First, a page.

It has been reported that migrant workers have triumphed over indigenous population in Ivory Coast’s presidential and parliamentary elections – essentially taking over the country. Museveni in collaboration with or under the direction of foreign advisers is methodically, silently and incrementally turning Uganda into another Ivory Coast. This is being done by increasing migrants through favorable policies and reducing indigenous population through birth control measures. I have already written an article (posted on home page of www.kashambuzi.com) arguing that immigrants will soon outnumber indigenous Ugandans. Let us see how Museveni is doing it beginning with policies that are encouraging foreigners to enter Uganda under conditions that are not clear to the public.
First, Museveni’s decision to adopt the shock therapy version of structural adjustment or economic recovery in 1987 was not an accident. It was designed to introduce unpopular decisions quickly before opposition groups organized to resist them. They also required dictatorial methods of governance which have been tacitly endorsed by Museveni’s foreign backers and conveniently described as bold leadership.
As we head into the holiday season and the 2011 elections, all Ugandans are being requested for the sake of our children and theirs, to think carefully about which candidates at presidential and parliamentary and lower levels you should vote for. You should not vote for a candidate because he/she is your relative or your friend or your neighbor. Instead, you should vote for a candidate you are convinced will serve the interests of Uganda best. Sitting members of parliament should be rejected or re-elected based on their record. It is better to consider someone who has a public record of service rather than gamble on fresh candidates and you regret later. Age and gender should not be the issue. In your communities you know who can deliver best. You should not be scared because a candidate is wearing a military uniform. In the final analysis they are as vulnerable as we all are.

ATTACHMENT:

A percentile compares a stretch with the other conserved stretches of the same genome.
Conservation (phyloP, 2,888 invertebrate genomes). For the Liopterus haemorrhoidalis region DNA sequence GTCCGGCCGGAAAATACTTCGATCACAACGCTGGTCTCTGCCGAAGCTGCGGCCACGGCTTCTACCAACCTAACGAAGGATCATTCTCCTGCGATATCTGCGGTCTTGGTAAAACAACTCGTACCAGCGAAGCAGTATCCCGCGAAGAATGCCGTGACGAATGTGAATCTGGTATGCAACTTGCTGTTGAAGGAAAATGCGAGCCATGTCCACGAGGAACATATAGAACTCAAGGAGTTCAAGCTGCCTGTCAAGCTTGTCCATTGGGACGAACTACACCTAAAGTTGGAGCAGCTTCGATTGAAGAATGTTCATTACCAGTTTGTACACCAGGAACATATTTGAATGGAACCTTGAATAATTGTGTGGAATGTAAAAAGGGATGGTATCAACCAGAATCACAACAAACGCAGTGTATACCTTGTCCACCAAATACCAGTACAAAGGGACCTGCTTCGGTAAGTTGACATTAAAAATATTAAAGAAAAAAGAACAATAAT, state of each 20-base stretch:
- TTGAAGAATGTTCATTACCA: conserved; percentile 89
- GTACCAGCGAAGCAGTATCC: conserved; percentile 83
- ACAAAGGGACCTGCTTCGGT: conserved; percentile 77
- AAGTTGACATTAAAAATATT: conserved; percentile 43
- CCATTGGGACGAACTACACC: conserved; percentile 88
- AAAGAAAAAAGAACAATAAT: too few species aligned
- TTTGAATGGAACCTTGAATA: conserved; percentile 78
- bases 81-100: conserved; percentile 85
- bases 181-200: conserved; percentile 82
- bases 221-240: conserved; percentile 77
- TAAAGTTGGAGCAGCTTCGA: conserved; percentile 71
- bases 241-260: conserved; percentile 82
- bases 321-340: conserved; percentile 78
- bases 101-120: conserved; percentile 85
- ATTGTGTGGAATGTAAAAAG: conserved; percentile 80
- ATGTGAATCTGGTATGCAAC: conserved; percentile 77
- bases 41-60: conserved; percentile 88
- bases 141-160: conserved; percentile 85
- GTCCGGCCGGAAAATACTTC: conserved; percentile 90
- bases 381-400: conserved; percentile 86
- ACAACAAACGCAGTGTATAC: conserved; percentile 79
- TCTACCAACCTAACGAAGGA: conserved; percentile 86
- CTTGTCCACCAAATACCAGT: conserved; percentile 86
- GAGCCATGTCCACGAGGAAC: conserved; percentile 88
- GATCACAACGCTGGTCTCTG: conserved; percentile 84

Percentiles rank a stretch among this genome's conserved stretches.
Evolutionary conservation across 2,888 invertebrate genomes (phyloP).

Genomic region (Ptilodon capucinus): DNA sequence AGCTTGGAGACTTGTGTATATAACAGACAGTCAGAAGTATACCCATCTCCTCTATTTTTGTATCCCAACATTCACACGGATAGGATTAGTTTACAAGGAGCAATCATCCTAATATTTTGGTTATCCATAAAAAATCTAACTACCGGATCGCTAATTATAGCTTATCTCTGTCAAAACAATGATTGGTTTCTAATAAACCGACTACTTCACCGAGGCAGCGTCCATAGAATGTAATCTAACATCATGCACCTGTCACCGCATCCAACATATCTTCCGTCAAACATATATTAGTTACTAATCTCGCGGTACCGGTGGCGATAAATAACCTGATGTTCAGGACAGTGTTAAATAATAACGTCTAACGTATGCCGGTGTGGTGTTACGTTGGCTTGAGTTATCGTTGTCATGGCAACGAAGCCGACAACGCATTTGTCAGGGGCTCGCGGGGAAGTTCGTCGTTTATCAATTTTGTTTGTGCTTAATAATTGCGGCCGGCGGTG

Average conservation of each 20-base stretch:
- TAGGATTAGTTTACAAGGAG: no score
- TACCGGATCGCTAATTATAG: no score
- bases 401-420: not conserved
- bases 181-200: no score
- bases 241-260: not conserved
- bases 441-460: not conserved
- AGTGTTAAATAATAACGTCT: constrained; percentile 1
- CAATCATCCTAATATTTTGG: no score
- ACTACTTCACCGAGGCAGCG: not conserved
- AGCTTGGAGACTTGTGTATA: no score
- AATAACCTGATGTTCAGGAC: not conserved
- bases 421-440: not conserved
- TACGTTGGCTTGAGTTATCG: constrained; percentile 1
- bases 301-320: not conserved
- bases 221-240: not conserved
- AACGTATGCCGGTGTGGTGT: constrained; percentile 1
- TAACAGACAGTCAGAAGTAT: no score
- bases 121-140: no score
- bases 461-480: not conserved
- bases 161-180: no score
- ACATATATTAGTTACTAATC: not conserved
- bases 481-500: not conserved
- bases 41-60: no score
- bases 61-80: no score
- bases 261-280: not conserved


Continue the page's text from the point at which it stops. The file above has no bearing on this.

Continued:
As campaigning for February 2011 presidential elections enters the last phase, Ugandans need to consider the following illustrative events before deciding whether or not to re-elect Museveni for another five-year term.
1. There are increasing allegations that Museveni and/or his collaborators murdered key Ugandans to discredit Amin and have him overthrown.
2. There are increasing allegations that human, physical and institutional destruction in the Luwero Triangle was committed by Museveni and his guerrilla fighters to discredit Obote and have him overthrown.
3. There are reports that Museveni prolonged the northern and eastern war causing much destruction in human, physical and institutional terms. He was forced by the international community to end the war. Museveni should not earn credit for ending the war and be re-elected by northern and eastern voters.
4. A few months after he formed the government, Museveni introduced new Uganda currency and charged 30 percent conversion tax against the advice of IMF as such a tax hike would significantly reduce household incomes and cause untold suffering which it did in many families. It is not clear where that revenue went.